Vote "YES" on the Seattle School District's Capital and Operations Levies

The SCPTSA Board endorses a “Yes” vote on Seattle School District Propositions Number 1 (Replacement for Educational Programs and Operations Levy) and Number 2 (Building Excellence V Capital Levy)

Seattle Council PTSA Board endorses these levies after many thoughtful discussions and much consideration within the board and general membership. Without the passage of these levies, our schools face major cuts in funding for critical day-to-day operations, staff, building capacity and more. Our schools need this funding.

However, win or lose, low income families of color will be most impacted. Successful passage and fulfillment through regressive property tax disproportionately impacts low income families, who are also disproportionately families of color, and are being rapidly priced out of the City of Seattle entirely. These are the majority of SPS families and those upon whom, for equity, we are centering our work. Unsuccessful passage of the levies means even less for the children of those families when they walk into their school buildings, buildings that already welcome and serve them inconsistently and insufficiently.

SCPTSA endorses these levies understanding the following:

  1. Washington State has the most regressive tax system in the country.

  2. The Seattle School District and Board have a very blunt instrument, property tax, with which to raise (insufficient) additional funds. This is the only instrument available to SPS to meet its fiscal needs.

  3. Advocacy at the City to State levels are critical pieces to developing equitable and adequate instruments for education funding. SCPTSA must support this work.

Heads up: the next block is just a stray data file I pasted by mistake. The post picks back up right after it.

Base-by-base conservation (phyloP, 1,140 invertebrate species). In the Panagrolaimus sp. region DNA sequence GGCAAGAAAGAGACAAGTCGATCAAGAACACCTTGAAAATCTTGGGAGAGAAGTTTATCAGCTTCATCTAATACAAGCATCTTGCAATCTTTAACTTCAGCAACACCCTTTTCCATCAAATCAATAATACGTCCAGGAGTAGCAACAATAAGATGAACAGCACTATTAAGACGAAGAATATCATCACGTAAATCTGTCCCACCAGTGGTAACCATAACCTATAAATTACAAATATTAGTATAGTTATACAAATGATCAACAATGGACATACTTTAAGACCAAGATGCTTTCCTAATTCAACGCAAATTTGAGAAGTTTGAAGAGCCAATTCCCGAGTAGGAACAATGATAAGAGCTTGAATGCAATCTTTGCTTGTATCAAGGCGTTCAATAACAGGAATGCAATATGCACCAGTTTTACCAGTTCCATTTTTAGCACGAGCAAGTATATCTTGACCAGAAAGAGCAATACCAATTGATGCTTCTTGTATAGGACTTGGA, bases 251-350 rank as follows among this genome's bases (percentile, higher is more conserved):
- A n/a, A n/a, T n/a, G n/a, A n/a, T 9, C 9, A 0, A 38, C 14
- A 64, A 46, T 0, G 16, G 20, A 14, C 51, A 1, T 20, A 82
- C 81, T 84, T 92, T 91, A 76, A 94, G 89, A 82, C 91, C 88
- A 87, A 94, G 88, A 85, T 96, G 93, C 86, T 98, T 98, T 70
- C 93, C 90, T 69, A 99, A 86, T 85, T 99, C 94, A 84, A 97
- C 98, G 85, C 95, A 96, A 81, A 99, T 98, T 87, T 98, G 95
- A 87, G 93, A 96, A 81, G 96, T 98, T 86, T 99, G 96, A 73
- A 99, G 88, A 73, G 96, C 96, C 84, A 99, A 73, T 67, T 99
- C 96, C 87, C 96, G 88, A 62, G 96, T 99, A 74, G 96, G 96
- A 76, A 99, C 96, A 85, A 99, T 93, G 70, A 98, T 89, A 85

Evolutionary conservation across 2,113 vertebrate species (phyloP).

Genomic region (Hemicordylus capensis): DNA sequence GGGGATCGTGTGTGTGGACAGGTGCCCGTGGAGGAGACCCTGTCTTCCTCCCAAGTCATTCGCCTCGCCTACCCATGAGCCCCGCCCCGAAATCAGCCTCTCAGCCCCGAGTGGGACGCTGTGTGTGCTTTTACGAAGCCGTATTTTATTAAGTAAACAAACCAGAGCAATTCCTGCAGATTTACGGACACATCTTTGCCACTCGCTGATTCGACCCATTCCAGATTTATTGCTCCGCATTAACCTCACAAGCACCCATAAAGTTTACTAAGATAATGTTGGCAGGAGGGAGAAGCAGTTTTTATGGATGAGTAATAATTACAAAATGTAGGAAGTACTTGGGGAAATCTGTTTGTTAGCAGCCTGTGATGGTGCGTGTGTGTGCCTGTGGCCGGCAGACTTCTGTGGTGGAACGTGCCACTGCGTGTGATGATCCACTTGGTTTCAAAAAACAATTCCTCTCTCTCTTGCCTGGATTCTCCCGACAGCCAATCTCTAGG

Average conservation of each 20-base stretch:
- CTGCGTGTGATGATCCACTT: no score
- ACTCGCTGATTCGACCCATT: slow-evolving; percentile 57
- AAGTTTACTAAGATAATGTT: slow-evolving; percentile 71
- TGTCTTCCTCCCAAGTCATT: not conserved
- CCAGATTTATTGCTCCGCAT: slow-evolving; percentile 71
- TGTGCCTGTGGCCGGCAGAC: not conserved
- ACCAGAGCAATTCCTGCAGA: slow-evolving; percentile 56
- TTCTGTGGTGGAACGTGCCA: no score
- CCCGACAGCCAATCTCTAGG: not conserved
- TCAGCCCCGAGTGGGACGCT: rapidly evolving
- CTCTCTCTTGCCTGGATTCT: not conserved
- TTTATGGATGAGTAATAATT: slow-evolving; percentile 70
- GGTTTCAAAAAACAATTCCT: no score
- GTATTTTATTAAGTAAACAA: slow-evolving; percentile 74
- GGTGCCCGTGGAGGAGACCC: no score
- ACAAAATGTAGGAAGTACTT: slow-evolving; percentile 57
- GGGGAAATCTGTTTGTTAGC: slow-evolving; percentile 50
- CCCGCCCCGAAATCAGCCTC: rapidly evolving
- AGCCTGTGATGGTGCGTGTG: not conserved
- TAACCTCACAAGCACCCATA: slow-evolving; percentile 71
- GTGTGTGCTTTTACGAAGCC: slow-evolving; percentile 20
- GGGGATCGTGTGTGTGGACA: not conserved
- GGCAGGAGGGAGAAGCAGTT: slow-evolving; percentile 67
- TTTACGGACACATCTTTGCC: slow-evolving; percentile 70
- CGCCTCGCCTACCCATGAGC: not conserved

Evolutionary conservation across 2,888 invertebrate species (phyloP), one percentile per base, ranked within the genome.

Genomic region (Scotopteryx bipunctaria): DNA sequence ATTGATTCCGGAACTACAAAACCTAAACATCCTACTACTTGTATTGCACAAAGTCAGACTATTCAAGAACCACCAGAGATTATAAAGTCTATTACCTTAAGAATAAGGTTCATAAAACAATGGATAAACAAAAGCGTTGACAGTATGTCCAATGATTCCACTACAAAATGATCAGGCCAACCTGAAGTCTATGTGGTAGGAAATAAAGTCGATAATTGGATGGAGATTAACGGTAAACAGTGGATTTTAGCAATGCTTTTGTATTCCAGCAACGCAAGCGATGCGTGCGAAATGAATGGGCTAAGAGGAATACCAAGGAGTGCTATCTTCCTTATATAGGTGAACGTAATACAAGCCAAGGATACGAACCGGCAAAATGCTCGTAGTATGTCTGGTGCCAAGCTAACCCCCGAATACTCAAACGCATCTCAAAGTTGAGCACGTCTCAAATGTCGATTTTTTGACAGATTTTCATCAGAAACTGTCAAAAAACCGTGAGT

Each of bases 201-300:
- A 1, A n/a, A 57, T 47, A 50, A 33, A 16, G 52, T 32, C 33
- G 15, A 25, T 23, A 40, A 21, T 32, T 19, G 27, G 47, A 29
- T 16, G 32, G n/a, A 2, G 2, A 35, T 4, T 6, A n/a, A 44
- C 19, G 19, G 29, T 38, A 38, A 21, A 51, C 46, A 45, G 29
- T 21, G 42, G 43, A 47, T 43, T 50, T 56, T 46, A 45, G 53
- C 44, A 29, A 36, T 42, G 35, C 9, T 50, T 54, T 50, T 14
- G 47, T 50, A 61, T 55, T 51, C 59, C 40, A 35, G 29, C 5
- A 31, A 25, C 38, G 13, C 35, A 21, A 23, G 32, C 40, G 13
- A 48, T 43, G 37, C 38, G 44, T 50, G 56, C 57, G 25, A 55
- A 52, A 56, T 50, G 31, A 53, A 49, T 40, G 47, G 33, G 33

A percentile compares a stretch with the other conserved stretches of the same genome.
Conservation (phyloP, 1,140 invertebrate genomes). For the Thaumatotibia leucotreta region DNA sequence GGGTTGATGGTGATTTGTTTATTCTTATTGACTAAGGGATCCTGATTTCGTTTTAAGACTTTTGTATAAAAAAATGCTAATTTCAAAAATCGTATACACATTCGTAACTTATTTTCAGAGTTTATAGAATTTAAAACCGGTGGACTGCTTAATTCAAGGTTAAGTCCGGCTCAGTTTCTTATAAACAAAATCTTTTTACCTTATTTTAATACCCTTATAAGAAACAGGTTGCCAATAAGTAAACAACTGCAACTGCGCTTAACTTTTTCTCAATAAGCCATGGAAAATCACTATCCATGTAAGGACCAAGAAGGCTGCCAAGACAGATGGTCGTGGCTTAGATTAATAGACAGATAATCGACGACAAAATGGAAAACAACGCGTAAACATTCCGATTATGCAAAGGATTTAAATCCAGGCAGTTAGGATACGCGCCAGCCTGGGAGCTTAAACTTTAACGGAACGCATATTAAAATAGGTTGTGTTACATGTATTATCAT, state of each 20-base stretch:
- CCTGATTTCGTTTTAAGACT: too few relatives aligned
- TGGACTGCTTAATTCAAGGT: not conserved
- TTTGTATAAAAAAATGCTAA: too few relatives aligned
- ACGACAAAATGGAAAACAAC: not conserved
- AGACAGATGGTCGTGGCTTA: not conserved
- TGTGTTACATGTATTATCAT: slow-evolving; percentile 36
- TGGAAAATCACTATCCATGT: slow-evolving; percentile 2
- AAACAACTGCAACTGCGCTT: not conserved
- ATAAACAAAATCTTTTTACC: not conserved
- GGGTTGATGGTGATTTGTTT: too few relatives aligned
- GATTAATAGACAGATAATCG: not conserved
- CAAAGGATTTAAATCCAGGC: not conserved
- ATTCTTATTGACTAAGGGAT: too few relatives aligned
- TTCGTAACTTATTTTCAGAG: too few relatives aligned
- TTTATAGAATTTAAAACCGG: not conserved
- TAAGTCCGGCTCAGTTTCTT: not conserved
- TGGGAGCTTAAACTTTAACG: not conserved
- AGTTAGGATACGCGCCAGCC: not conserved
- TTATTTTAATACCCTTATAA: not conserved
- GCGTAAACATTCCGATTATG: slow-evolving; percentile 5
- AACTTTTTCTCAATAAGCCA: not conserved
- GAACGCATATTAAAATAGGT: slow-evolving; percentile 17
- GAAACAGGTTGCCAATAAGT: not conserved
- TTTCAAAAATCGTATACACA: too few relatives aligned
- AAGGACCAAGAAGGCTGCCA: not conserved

4. The result of non-passage of the Capital and Operations Levies in February would be a massive funding gap for Seattle Public Schools wherein a significant gap relative to need and funding already exists.

  5. Thanks to community advocacy, the Capital levy for the first time, according to District representative, had priorities set based on measurable equity standards such as free and reduced lunch.

We also know that:

  1. Families of color are not targeted or holistically engaged in the education funding models and applications at the District, nor to inform how the District engages with state lawmakers. For example, the five public Levy meetings in September did not target or authentically engage families of color.

  2. Outside funding sources continue to sustain, create, and mask inequities at the building and central office levels.

  3. Inequities are not visible based on simple per student funding metrics.

  4. Title funds are NOT sufficient to mitigate outside funding inputs. In fact, Title funds are intended specifically to mitigate a disadvantage created by larger societal forces putting our families under economic pressure. Title funds are already insufficient to counteract what economics do not provide and should not be misconstrued to have any impact on deeper institutional inequities borne of historically racially discriminatory practices.